Forge Your Own Path, Make Your Own Rules

Margie-Warrell-Forge-Your-Own-Path-Make-Your-Own-Rules

 

Let’s face it: life is full of rules. Sometimes the rules are explicit, like the ones you had in school. How to wear your uniform. How to address your teachers. How to format your homework. Or how not to start three consecutive sentences with the word ‘how.’ Because, let’s face it, it breaks the rules of grammar.

 

But more often the rules that govern our lives are subtler. They’re the rules about what you’re supposed to do with your life – from what you should study to the kind of person you should marry.

 

All these rules are meant to help you live a happier life and enjoy harmonious relationships. However, as you look towards the rest of your life you have to be willing to challenge the rules that might otherwise limit what you do with it.

 

Here are a few rules I’ve heard over the years:

 

    • You must go to college.

 

    • You must never quit.

 

    • You must respect tradition.

 

    • You must respect your parents’ wishes.

 

Forge Your Own Path, Make Your Own Rules

While these rules can provide useful guides when making decisions, if you’re at a cross-roads, or just not particularly enthused about the direction you’re headed, it may pay to take a step back and look at where you may inadvertently be holding yourself hostage to the rules and norms of your family or friends. Making your own rules isn’t about belittling those of others. It’s simply deciding to live life on your own terms. To help you do that, here are a few rules to try on for size.

Set your own course

Just because you’re a fourth generation doctor, lawyer or farmer, doesn’t set your destiny in stone. And just because everyone in your family went to university does not mean it’s the best path for you. Just as there is no one right set of rules for everyone, there is no one right path for you.

Do your homework but trust your intuition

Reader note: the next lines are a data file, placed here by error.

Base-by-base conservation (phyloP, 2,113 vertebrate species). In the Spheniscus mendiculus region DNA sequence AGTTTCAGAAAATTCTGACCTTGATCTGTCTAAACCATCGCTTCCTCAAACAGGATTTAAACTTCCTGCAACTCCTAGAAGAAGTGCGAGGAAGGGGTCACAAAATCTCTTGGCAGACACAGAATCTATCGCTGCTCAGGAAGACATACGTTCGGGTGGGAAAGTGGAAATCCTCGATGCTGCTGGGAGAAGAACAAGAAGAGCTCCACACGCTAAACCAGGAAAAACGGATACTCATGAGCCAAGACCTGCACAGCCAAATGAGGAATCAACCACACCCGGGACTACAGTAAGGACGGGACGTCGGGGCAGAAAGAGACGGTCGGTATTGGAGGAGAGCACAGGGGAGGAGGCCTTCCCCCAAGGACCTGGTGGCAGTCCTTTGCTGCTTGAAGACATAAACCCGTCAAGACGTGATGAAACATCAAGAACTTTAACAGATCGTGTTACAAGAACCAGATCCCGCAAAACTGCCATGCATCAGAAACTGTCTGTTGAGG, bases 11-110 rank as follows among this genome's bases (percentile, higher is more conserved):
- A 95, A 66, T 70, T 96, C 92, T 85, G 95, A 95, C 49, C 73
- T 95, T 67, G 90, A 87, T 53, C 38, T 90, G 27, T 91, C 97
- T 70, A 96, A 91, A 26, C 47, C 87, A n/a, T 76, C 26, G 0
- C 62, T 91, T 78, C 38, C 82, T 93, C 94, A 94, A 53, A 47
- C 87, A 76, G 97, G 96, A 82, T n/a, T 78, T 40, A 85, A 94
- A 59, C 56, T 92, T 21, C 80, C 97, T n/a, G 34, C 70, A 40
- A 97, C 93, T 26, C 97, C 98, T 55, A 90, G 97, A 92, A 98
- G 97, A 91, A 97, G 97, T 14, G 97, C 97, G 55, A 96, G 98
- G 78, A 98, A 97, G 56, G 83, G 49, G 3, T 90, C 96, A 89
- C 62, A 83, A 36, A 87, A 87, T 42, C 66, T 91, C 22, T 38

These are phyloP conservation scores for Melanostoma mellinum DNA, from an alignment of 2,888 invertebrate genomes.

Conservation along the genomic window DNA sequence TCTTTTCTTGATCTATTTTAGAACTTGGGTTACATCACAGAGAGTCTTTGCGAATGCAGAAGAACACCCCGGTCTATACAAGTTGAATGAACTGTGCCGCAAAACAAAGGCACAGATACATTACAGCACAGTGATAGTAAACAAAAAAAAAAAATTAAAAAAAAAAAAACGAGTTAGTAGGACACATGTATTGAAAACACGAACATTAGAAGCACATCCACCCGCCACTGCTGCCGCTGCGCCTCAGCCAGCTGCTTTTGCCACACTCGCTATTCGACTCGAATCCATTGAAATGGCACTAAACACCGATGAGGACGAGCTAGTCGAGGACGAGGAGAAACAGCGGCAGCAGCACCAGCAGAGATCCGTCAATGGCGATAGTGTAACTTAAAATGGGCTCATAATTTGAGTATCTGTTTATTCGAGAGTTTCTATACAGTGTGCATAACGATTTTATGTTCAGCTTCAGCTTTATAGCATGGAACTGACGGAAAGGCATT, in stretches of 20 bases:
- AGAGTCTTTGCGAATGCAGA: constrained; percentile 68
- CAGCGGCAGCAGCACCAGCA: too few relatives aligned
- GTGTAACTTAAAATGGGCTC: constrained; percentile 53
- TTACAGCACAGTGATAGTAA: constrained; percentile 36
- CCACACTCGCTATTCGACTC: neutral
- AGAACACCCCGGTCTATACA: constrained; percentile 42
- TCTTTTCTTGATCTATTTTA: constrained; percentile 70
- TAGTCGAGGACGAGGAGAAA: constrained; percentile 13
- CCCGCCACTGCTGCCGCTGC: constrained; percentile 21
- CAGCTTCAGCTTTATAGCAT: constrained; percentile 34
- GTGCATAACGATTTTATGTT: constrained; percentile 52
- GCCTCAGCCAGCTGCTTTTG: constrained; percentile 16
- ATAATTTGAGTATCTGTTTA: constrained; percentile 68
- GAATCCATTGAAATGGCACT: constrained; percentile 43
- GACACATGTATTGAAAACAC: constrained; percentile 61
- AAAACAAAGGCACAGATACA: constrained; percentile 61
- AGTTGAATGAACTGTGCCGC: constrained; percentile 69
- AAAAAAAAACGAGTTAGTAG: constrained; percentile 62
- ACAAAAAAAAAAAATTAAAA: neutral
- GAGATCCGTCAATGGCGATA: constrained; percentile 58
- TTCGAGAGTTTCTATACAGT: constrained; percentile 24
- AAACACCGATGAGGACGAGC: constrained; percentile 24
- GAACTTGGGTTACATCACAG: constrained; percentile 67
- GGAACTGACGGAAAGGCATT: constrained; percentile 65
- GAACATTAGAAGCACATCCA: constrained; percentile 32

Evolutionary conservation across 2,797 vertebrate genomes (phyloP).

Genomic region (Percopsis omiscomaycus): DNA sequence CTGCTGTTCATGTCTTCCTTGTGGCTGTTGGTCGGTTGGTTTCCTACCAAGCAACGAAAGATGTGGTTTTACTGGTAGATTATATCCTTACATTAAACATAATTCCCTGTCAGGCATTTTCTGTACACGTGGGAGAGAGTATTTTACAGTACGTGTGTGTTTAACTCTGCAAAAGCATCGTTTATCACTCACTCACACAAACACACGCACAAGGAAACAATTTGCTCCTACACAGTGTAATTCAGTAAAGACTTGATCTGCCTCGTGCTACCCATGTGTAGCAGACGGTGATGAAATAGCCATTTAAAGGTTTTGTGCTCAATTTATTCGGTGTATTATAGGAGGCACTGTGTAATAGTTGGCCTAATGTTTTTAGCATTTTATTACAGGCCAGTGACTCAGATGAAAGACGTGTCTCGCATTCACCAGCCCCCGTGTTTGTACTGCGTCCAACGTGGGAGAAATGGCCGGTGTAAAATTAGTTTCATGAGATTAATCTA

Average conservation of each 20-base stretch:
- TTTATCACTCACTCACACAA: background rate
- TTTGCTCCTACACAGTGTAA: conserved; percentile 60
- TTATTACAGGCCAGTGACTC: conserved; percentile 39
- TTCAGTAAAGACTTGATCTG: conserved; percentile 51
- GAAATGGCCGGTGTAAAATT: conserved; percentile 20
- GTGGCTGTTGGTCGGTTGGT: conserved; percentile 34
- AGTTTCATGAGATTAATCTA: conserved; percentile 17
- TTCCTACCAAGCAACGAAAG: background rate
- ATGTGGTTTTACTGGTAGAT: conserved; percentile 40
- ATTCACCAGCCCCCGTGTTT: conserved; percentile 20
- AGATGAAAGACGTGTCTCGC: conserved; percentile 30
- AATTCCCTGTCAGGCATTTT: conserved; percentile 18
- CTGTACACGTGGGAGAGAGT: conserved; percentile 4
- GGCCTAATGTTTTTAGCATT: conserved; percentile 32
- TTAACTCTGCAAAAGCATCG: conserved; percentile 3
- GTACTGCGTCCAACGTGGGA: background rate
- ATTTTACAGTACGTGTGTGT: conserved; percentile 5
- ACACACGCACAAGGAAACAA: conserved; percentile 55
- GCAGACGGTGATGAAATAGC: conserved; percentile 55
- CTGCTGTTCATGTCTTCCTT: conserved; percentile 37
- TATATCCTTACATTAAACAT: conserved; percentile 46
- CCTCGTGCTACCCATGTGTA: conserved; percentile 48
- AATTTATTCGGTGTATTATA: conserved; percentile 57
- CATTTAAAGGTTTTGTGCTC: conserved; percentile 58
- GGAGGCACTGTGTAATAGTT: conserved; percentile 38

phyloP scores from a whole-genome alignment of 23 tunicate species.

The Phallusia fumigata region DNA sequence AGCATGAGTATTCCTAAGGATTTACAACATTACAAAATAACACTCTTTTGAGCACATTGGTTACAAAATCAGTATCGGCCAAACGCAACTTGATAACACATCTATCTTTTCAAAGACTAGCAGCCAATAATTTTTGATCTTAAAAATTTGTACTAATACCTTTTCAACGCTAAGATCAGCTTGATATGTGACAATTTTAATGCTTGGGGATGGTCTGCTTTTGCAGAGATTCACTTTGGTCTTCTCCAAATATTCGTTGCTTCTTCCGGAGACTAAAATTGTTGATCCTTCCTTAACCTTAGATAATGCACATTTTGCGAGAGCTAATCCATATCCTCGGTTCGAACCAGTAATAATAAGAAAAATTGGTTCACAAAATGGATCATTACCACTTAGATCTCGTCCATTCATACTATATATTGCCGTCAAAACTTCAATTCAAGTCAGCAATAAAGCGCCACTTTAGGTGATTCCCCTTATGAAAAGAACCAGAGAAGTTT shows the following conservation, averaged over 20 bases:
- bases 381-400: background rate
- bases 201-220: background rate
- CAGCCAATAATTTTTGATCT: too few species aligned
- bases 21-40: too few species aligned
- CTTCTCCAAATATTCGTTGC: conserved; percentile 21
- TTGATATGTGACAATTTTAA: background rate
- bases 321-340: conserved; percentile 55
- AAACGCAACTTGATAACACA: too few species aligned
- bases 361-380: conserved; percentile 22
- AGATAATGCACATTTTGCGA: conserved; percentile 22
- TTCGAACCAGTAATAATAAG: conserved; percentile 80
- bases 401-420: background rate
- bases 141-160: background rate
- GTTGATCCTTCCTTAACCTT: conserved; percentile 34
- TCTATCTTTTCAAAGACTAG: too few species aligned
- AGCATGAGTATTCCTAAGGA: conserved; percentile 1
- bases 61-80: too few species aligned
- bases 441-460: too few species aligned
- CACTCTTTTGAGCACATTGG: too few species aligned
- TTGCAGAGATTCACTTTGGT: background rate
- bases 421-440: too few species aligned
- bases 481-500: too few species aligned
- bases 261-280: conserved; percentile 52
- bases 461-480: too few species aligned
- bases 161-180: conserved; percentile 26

When it comes to the big decision in life, sometimes you have to stop all the analysis and just ask yourself what feels right for you. If a certain path feels right, then it probably is. Sure, do your research, talk to people and get advice. But in the end, go with your gut and trust your intuition – it rarely lies and can be a valuable compass as you go through life.

Don’t try to make the perfect decision.

Many young people put a lot of unnecessary pressure on themselves because they feel they have to make the perfect decision – whether on the course they sign up for or the job they take. However, no decision is ever wrong if you ultimately learn and grow from it. So just make the best decision you can with the information you have.

I left my parents’ farm to get a business marketing degree right out of high school; it sounded sort of glamorous at the time. Afterward, I began my corporate career before deciding in my late 20’s to return to college and study psychology. While I didn’t end up pursuing the path I initially embarked upon, the experience and knowledge I gained starting out in business has been invaluable to the work I do now.

Let no-one ‘Should’ on you (yourself included)

Our “shoulds” are a mixture of the rules, expectations and values of our social groups. Whenever you hear yourself or someone else use the term ‘should,’ replace it with ‘could’ and add in another option that appeals to you more. (For instance, I could go to university or I could take a gap year to travel). It removes the judgment that one option is inherently better or more right than the other.

Expect miss-steps but never let a failure define you

Richard Branson says, “You don’t learn to walk by following rules. You learn by doing, and by falling over.” Likewise, to expect that you will succeed first time around on everything you try is a recipe for disappointment. Embrace a spirit of adventure as you set out, be open to giving something a go and if it doesn’t work out, learn the lessons and move on. 

Start small; build your bravery in increments

It takes courage to resist the pressure to comply with the expectations others have for you. It takes even more courage to break the rules for establishing a career or building a business. Start by breaking some small rules and build from there. Make your own plans. Express your own style. Speak your own thoughts. Build your own life and when other people’s rules aren’t working for you, make your own.

As much as people around you may want you to succeed, no one else but you is responsible for your success. Do what it takes to achieve it. Sometimes that will take bending a few rules; other times it will mean breaking them entirely.

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